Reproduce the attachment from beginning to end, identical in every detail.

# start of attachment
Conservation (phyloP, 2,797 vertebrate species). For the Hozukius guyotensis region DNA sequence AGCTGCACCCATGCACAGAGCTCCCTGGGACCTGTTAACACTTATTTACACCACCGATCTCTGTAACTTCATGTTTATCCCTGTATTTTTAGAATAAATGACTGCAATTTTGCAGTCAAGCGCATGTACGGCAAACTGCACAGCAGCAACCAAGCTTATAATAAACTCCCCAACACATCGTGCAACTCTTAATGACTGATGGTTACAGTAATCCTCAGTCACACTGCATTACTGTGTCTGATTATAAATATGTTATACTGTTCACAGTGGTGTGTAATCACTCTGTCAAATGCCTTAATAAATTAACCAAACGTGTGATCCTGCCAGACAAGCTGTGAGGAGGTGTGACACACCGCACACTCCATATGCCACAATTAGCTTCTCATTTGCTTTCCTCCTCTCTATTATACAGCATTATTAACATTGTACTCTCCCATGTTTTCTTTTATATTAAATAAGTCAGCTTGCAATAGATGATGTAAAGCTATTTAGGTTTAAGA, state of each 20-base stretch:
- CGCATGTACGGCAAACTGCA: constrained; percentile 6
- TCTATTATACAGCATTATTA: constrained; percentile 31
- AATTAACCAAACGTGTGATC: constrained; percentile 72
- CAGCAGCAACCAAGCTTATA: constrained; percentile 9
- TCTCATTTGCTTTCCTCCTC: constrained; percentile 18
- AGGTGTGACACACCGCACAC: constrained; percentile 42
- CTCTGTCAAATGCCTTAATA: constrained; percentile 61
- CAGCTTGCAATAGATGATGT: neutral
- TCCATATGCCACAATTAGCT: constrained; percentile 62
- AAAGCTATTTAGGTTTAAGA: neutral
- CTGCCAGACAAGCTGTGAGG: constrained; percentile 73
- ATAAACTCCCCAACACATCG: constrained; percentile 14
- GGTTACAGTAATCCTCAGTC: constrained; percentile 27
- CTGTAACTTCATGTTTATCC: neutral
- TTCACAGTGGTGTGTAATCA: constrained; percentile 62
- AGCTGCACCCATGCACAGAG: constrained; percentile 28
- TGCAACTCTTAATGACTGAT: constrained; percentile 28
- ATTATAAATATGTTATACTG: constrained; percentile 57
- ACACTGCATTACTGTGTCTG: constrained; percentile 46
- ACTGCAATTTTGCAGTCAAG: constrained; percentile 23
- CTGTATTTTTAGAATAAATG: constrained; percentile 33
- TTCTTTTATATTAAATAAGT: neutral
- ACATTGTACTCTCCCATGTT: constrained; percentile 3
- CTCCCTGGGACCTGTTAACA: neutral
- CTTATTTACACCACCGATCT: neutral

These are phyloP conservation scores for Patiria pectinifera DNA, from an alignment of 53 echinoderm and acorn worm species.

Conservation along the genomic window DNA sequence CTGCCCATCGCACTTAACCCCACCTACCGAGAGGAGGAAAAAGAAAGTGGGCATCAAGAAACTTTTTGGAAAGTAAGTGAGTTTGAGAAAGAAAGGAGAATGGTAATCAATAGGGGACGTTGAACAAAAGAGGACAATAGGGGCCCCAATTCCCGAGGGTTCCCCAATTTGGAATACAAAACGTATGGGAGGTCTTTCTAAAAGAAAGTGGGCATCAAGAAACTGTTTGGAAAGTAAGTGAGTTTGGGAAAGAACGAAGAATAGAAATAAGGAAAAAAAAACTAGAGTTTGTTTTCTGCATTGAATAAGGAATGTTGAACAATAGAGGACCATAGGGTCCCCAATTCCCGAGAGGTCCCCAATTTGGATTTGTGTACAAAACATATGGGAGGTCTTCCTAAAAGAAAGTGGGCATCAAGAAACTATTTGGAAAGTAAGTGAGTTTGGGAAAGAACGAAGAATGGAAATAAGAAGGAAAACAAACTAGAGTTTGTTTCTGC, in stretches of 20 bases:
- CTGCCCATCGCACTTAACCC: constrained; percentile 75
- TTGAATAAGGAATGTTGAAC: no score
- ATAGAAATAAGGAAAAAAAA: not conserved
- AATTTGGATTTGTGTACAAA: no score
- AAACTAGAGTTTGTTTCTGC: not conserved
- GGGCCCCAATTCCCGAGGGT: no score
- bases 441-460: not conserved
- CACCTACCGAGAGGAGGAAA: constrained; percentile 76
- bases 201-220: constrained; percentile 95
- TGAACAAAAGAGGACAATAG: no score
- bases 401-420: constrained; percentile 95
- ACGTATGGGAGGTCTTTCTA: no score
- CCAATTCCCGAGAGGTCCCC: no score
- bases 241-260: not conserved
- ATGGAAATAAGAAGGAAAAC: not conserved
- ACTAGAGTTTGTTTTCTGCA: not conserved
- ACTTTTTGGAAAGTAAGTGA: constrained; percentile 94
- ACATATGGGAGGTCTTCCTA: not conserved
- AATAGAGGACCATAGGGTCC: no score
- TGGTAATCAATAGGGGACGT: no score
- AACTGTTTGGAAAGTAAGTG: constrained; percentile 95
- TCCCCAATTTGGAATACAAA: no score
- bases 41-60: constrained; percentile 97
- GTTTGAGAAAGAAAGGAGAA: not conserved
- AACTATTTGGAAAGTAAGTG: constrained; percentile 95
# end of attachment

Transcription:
Conservation (phyloP, 2,797 vertebrate species). For the Hozukius guyotensis region DNA sequence AGCTGCACCCATGCACAGAGCTCCCTGGGACCTGTTAACACTTATTTACACCACCGATCTCTGTAACTTCATGTTTATCCCTGTATTTTTAGAATAAATGACTGCAATTTTGCAGTCAAGCGCATGTACGGCAAACTGCACAGCAGCAACCAAGCTTATAATAAACTCCCCAACACATCGTGCAACTCTTAATGACTGATGGTTACAGTAATCCTCAGTCACACTGCATTACTGTGTCTGATTATAAATATGTTATACTGTTCACAGTGGTGTGTAATCACTCTGTCAAATGCCTTAATAAATTAACCAAACGTGTGATCCTGCCAGACAAGCTGTGAGGAGGTGTGACACACCGCACACTCCATATGCCACAATTAGCTTCTCATTTGCTTTCCTCCTCTCTATTATACAGCATTATTAACATTGTACTCTCCCATGTTTTCTTTTATATTAAATAAGTCAGCTTGCAATAGATGATGTAAAGCTATTTAGGTTTAAGA, state of each 20-base stretch:
- CGCATGTACGGCAAACTGCA: constrained; percentile 6
- TCTATTATACAGCATTATTA: constrained; percentile 31
- AATTAACCAAACGTGTGATC: constrained; percentile 72
- CAGCAGCAACCAAGCTTATA: constrained; percentile 9
- TCTCATTTGCTTTCCTCCTC: constrained; percentile 18
- AGGTGTGACACACCGCACAC: constrained; percentile 42
- CTCTGTCAAATGCCTTAATA: constrained; percentile 61
- CAGCTTGCAATAGATGATGT: neutral
- TCCATATGCCACAATTAGCT: constrained; percentile 62
- AAAGCTATTTAGGTTTAAGA: neutral
- CTGCCAGACAAGCTGTGAGG: constrained; percentile 73
- ATAAACTCCCCAACACATCG: constrained; percentile 14
- GGTTACAGTAATCCTCAGTC: constrained; percentile 27
- CTGTAACTTCATGTTTATCC: neutral
- TTCACAGTGGTGTGTAATCA: constrained; percentile 62
- AGCTGCACCCATGCACAGAG: constrained; percentile 28
- TGCAACTCTTAATGACTGAT: constrained; percentile 28
- ATTATAAATATGTTATACTG: constrained; percentile 57
- ACACTGCATTACTGTGTCTG: constrained; percentile 46
- ACTGCAATTTTGCAGTCAAG: constrained; percentile 23
- CTGTATTTTTAGAATAAATG: constrained; percentile 33
- TTCTTTTATATTAAATAAGT: neutral
- ACATTGTACTCTCCCATGTT: constrained; percentile 3
- CTCCCTGGGACCTGTTAACA: neutral
- CTTATTTACACCACCGATCT: neutral

These are phyloP conservation scores for Patiria pectinifera DNA, from an alignment of 53 echinoderm and acorn worm species.

Conservation along the genomic window DNA sequence CTGCCCATCGCACTTAACCCCACCTACCGAGAGGAGGAAAAAGAAAGTGGGCATCAAGAAACTTTTTGGAAAGTAAGTGAGTTTGAGAAAGAAAGGAGAATGGTAATCAATAGGGGACGTTGAACAAAAGAGGACAATAGGGGCCCCAATTCCCGAGGGTTCCCCAATTTGGAATACAAAACGTATGGGAGGTCTTTCTAAAAGAAAGTGGGCATCAAGAAACTGTTTGGAAAGTAAGTGAGTTTGGGAAAGAACGAAGAATAGAAATAAGGAAAAAAAAACTAGAGTTTGTTTTCTGCATTGAATAAGGAATGTTGAACAATAGAGGACCATAGGGTCCCCAATTCCCGAGAGGTCCCCAATTTGGATTTGTGTACAAAACATATGGGAGGTCTTCCTAAAAGAAAGTGGGCATCAAGAAACTATTTGGAAAGTAAGTGAGTTTGGGAAAGAACGAAGAATGGAAATAAGAAGGAAAACAAACTAGAGTTTGTTTCTGC, in stretches of 20 bases:
- CTGCCCATCGCACTTAACCC: constrained; percentile 75
- TTGAATAAGGAATGTTGAAC: no score
- ATAGAAATAAGGAAAAAAAA: not conserved
- AATTTGGATTTGTGTACAAA: no score
- AAACTAGAGTTTGTTTCTGC: not conserved
- GGGCCCCAATTCCCGAGGGT: no score
- bases 441-460: not conserved
- CACCTACCGAGAGGAGGAAA: constrained; percentile 76
- bases 201-220: constrained; percentile 95
- TGAACAAAAGAGGACAATAG: no score
- bases 401-420: constrained; percentile 95
- ACGTATGGGAGGTCTTTCTA: no score
- CCAATTCCCGAGAGGTCCCC: no score
- bases 241-260: not conserved
- ATGGAAATAAGAAGGAAAAC: not conserved
- ACTAGAGTTTGTTTTCTGCA: not conserved
- ACTTTTTGGAAAGTAAGTGA: constrained; percentile 94
- ACATATGGGAGGTCTTCCTA: not conserved
- AATAGAGGACCATAGGGTCC: no score
- TGGTAATCAATAGGGGACGT: no score
- AACTGTTTGGAAAGTAAGTG: constrained; percentile 95
- TCCCCAATTTGGAATACAAA: no score
- bases 41-60: constrained; percentile 97
- GTTTGAGAAAGAAAGGAGAA: not conserved
- AACTATTTGGAAAGTAAGTG: constrained; percentile 95